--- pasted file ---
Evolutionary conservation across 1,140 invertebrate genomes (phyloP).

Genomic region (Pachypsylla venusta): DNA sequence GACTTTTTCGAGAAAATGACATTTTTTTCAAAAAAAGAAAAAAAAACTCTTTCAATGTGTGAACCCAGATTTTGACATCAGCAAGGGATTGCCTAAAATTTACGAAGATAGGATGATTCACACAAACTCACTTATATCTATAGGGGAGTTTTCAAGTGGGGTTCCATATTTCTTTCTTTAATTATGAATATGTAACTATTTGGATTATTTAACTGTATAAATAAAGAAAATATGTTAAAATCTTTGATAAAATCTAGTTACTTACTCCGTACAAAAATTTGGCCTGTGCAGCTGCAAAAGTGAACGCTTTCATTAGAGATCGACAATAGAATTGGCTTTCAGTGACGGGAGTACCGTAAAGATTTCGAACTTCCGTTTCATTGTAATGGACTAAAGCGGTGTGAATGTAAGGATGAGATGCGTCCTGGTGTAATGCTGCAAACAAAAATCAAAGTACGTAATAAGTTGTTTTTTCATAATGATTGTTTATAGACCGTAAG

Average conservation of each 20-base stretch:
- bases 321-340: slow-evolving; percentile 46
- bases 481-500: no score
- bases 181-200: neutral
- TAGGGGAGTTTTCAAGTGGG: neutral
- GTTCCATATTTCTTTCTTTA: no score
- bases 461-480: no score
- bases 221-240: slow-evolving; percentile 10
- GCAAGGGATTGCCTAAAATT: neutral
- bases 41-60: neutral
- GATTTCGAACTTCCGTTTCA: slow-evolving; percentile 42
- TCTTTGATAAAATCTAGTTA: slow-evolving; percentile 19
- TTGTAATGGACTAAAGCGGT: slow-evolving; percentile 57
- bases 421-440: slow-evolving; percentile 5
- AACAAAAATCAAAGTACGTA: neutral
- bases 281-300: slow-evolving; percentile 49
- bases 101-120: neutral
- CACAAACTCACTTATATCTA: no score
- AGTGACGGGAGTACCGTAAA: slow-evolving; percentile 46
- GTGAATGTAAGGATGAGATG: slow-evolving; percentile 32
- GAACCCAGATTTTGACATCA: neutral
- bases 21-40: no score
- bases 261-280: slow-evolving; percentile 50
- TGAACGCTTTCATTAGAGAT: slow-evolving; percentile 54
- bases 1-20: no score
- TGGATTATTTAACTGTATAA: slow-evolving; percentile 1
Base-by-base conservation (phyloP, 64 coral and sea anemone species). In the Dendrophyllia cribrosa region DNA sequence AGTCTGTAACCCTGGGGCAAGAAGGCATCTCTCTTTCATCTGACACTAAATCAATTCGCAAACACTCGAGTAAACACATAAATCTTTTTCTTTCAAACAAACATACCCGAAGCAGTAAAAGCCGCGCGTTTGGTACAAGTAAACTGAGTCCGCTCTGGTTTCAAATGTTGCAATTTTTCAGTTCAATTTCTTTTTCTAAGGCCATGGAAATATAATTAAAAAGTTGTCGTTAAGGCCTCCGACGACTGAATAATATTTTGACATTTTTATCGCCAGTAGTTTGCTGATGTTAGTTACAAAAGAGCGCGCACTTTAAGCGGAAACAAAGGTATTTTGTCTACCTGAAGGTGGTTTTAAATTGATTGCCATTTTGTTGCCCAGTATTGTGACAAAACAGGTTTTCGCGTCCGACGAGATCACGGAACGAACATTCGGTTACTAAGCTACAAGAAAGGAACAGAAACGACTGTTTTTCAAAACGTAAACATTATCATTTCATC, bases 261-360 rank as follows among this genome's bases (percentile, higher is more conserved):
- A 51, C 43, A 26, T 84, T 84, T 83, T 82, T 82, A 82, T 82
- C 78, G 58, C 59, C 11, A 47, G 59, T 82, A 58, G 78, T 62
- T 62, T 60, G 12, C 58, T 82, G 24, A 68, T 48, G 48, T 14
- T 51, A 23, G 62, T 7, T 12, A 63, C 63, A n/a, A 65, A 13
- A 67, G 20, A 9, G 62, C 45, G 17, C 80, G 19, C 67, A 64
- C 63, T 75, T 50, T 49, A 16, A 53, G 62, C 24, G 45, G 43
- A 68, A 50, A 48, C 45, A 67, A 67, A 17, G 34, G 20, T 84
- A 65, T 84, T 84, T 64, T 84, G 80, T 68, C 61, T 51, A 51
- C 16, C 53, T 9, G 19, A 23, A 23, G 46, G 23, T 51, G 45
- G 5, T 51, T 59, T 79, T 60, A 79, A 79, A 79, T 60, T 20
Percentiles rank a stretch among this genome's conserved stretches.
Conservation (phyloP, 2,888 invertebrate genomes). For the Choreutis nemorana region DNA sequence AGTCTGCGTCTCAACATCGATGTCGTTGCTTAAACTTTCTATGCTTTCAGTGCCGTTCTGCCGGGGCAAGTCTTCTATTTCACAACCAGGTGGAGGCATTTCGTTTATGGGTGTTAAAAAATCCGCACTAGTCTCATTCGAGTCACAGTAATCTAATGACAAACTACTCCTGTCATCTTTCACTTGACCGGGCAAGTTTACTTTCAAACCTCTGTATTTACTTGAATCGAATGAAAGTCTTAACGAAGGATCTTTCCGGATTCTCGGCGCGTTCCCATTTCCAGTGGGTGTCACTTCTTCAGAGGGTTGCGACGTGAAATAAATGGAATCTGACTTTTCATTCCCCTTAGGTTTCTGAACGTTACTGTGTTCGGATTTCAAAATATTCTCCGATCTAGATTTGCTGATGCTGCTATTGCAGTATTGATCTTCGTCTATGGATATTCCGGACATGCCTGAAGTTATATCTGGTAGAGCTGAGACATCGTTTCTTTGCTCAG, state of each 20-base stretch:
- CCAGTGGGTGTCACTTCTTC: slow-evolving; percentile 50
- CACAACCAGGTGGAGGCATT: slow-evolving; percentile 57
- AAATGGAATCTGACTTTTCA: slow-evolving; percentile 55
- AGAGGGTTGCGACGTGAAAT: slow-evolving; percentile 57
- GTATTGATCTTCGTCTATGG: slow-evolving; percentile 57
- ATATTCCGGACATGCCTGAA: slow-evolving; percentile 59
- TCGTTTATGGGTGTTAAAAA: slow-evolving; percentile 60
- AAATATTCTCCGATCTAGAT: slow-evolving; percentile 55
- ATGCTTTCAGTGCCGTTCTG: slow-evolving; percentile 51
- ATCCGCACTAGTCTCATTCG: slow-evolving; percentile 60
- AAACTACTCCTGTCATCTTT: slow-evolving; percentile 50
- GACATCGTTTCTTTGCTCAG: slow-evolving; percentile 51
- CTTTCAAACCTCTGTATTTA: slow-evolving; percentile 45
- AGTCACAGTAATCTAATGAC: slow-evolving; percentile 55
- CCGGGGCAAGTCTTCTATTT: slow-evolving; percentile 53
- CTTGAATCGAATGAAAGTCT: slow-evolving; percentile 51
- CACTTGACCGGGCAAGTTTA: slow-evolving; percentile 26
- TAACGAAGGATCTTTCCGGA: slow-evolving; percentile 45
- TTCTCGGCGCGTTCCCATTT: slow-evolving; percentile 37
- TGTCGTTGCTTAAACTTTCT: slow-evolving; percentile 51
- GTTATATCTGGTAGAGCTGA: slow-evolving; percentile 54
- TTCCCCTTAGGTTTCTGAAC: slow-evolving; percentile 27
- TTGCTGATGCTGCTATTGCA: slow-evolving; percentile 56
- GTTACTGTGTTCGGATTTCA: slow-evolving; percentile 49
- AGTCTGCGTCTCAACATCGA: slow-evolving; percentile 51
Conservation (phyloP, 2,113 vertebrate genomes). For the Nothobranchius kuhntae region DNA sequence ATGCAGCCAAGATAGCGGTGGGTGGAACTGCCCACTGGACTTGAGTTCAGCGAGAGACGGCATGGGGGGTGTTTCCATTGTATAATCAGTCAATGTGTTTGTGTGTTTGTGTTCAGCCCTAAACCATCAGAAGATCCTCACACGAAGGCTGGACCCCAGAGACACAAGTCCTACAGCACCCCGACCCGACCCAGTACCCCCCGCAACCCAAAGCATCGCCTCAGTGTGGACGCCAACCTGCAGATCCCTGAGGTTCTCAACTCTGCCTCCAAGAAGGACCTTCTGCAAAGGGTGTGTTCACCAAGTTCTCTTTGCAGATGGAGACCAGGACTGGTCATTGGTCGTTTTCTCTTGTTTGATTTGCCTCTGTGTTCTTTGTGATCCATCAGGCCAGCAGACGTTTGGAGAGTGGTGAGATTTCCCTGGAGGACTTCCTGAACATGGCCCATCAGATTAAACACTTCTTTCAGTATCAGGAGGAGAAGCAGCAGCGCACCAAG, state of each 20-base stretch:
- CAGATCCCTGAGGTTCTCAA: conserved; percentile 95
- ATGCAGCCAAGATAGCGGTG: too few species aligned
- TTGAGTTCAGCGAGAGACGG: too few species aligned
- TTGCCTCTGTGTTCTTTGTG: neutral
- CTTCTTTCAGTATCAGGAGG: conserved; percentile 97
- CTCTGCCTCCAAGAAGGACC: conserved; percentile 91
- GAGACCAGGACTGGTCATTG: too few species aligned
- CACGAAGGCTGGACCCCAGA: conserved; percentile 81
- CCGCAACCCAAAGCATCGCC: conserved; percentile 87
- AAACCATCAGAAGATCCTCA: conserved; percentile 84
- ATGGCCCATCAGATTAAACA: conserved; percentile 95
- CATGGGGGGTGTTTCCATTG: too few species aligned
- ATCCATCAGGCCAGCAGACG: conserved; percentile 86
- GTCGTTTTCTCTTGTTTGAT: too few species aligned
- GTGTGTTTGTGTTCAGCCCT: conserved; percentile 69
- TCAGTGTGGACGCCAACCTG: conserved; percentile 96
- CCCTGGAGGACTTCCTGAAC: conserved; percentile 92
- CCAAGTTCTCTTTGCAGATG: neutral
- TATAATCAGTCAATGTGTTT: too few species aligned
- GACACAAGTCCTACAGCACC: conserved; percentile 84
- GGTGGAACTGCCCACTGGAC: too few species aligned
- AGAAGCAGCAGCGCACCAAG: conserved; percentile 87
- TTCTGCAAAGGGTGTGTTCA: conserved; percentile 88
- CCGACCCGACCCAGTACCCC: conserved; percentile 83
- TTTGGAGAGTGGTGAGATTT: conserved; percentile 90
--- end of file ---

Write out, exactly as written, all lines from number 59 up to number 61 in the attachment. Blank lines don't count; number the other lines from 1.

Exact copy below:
- TAACGAAGGATCTTTCCGGA: slow-evolving; percentile 45
- TTCTCGGCGCGTTCCCATTT: slow-evolving; percentile 37
- TGTCGTTGCTTAAACTTTCT: slow-evolving; percentile 51